Not long ago, when I was covering the Humana Festival for Stage Directions magazine, I happened to spot actor Noah Wyle in the crowd. He was there to celebrate his late uncle Sandy Speer, the former executive director of the Actors Theatre of Louisville. I promptly tweeted a few times about how excited I was to see him. (I like his work as an actor, and I happen to think he’s really handsome, and I ended up getting to sit near him.) I felt like a silly fan boy, but you know what? Whatever. I did it, and that was that.
Or so I thought. Fast forward to a few months ago, when I get a tweet from Klout telling me I’d been awarded a Klout perk inspired by the dashing Mr. Wyle’s new show, Falling Skies. I was heading out the door to vacation, so I clicked whatever I needed to click to accept the perk — without, I should add, looking too closely at it — and left. My reward almost HAD to be because of my tweets, and perhaps because I’m influential about theater on Klout. That’s the only explanation that makes sense to me. But it will still a little bewildering.
When I got back from vacation, there was a package waiting for me. Inside it were my, um, perks — a map, a bizarre drawing, and four pieces of what can only be described as merch: a hat, a canvas bag, a canteen, and a compass, all branded with logos and symbols from the show. My wife wore the hat for five minutes, then tossed it who-knows-where; she also absconded with the bag, which she loves, though she’s hidden the logo. The canteen and compass I stowed in a box in the basement: future toys, I thought, for my son. The map and the drawing went straight into the recycling bin; I’m sure they made sense in the context of the show, but — wait for it — I don’t watch. Never seen a single episode. And as much as I appreciate Mr. Wyle (have I made that clear?), it’s probably not going to happen.
Is Klout really working for people? I feel as if they’ve given me a prize that might have appealed to an 11 year-old, but not to an adult. Something just seems off. A few weeks later, another package ended up at my doorstep, also to promote the show. The large and unexpected FedEx envelope contained only a bizarre necklace made of what look like green dinosaur teeth. Not long after that, a third package arrived: an iron-on patch with what I can only assume is the show’s logo on it. An iron-on patch? Is this *really* the way to market a new story? I don’t know: maybe it is. But we’re probably going to need a lot more practice before we get it right.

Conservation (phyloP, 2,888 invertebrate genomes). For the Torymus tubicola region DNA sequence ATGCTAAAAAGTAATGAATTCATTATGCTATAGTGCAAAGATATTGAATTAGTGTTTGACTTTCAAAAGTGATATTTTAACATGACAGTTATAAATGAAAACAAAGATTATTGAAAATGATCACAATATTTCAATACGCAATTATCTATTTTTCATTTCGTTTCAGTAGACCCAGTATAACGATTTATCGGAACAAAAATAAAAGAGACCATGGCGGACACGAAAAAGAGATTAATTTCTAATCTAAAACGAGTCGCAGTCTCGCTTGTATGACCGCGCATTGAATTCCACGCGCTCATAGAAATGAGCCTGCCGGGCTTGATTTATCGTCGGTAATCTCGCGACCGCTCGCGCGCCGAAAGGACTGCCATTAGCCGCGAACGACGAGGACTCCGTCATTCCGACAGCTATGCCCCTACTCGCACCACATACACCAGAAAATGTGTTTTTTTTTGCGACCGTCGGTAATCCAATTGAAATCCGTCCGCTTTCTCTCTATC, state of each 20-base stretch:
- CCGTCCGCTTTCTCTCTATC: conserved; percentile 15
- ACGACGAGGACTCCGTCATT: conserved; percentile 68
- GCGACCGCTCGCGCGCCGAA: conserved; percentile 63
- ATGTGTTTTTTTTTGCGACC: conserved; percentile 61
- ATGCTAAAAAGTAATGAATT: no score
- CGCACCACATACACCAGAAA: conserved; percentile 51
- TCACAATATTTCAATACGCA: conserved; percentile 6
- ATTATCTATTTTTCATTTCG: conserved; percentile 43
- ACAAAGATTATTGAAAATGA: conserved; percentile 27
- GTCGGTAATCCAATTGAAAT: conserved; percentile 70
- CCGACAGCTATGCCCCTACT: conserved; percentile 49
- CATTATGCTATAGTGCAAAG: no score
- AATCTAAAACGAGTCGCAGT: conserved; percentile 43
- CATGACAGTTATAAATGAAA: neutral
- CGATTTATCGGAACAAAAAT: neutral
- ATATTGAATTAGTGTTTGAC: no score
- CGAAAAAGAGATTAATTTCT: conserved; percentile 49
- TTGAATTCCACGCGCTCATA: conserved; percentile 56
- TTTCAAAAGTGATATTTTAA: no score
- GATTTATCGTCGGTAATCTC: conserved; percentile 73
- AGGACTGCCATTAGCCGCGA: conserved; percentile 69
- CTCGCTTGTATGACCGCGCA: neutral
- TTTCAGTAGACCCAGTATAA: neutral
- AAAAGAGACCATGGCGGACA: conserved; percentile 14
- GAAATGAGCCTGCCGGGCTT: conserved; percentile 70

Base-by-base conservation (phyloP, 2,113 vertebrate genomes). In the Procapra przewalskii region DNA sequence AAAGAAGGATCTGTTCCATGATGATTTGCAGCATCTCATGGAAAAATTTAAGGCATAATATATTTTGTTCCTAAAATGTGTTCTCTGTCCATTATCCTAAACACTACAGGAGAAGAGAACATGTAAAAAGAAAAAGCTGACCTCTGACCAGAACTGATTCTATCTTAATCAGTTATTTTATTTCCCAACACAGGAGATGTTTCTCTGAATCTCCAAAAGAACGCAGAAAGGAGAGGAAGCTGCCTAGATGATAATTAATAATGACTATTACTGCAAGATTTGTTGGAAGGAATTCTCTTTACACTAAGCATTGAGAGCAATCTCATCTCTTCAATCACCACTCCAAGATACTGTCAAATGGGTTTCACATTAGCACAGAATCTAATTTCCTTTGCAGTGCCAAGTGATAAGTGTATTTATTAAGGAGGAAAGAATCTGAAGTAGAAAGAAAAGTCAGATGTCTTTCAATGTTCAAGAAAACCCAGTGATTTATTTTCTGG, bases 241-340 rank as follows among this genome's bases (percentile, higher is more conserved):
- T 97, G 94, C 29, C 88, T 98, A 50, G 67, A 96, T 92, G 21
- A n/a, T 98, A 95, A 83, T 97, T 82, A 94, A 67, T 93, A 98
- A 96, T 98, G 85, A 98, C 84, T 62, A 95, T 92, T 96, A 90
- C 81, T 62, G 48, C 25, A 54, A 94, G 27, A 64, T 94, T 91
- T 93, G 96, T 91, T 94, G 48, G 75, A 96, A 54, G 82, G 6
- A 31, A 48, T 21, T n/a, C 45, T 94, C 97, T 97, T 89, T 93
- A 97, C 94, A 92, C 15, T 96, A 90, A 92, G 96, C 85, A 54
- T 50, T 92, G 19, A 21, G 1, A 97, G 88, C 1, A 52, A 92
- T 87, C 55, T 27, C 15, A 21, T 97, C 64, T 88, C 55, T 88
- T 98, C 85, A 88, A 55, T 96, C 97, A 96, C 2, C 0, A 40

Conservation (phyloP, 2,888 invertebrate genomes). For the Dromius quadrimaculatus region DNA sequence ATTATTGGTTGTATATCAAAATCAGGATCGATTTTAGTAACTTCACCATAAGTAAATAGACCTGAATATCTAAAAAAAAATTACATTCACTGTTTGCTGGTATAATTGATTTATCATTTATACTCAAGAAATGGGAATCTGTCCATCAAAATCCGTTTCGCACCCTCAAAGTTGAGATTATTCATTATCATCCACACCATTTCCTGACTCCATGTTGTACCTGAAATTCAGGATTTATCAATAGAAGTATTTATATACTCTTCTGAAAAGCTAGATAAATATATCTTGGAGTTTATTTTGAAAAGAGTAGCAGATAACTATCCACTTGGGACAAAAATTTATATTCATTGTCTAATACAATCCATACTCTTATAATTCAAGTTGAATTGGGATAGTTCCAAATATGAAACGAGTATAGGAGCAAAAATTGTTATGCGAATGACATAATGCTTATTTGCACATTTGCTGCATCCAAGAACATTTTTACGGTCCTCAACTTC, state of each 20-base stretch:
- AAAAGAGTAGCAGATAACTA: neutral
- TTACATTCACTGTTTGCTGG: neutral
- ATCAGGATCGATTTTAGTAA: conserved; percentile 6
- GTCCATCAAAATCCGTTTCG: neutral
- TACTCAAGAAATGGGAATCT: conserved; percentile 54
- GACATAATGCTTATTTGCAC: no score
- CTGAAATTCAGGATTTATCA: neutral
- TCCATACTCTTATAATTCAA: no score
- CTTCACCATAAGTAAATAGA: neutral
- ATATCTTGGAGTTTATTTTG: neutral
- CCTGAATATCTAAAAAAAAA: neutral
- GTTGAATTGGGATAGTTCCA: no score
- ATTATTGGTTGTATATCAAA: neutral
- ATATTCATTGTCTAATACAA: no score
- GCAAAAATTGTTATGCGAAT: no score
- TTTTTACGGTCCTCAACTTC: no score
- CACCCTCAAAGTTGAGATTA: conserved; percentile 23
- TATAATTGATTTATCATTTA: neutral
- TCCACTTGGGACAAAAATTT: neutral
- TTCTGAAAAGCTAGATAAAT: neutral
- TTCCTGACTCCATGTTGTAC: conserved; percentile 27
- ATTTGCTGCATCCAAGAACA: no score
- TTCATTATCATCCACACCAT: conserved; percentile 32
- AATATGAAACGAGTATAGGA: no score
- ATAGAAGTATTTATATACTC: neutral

Several other packages later, I got an email from Klout telling me the perk for Falling Skies was done. Honestly, I was relieved. I’d started to feel as if I were abusing the system in some way, and my guilt about the fact that I wasn’t watching the show was getting to me. At the same time, I was also starting to feel as if Klout simply didn’t GET me… or, really, any of us. My Twitter friend Howard Sherman had received a Klout perk — season one of the show Men of a Certain Age on DVD — and he just didn’t care for it; he kindly sent it to me, and as it happens, I did enjoy the show, and I’ve told several other people about it, and I intend to keep up with it, and I now have more positive associations with the TNT network (on which the show airs) as a result.
If Klout was smart, in other words, it would have sent me the DVDs. (I wouldn’t wish the bizarre Falling SkiesÂ package on Howard in return.) But Klout doesn’t quite seem smart yet. It seems… feckless. Like a robot delivering random presents from the sky, some of which you wish you’d never gotten and certainly never asked for. When it starts getting closer to passing the Turing Test — when it starts making me feel like it knows who I am and I ought to pay attention — then, maybe, we’ll be getting somewhere.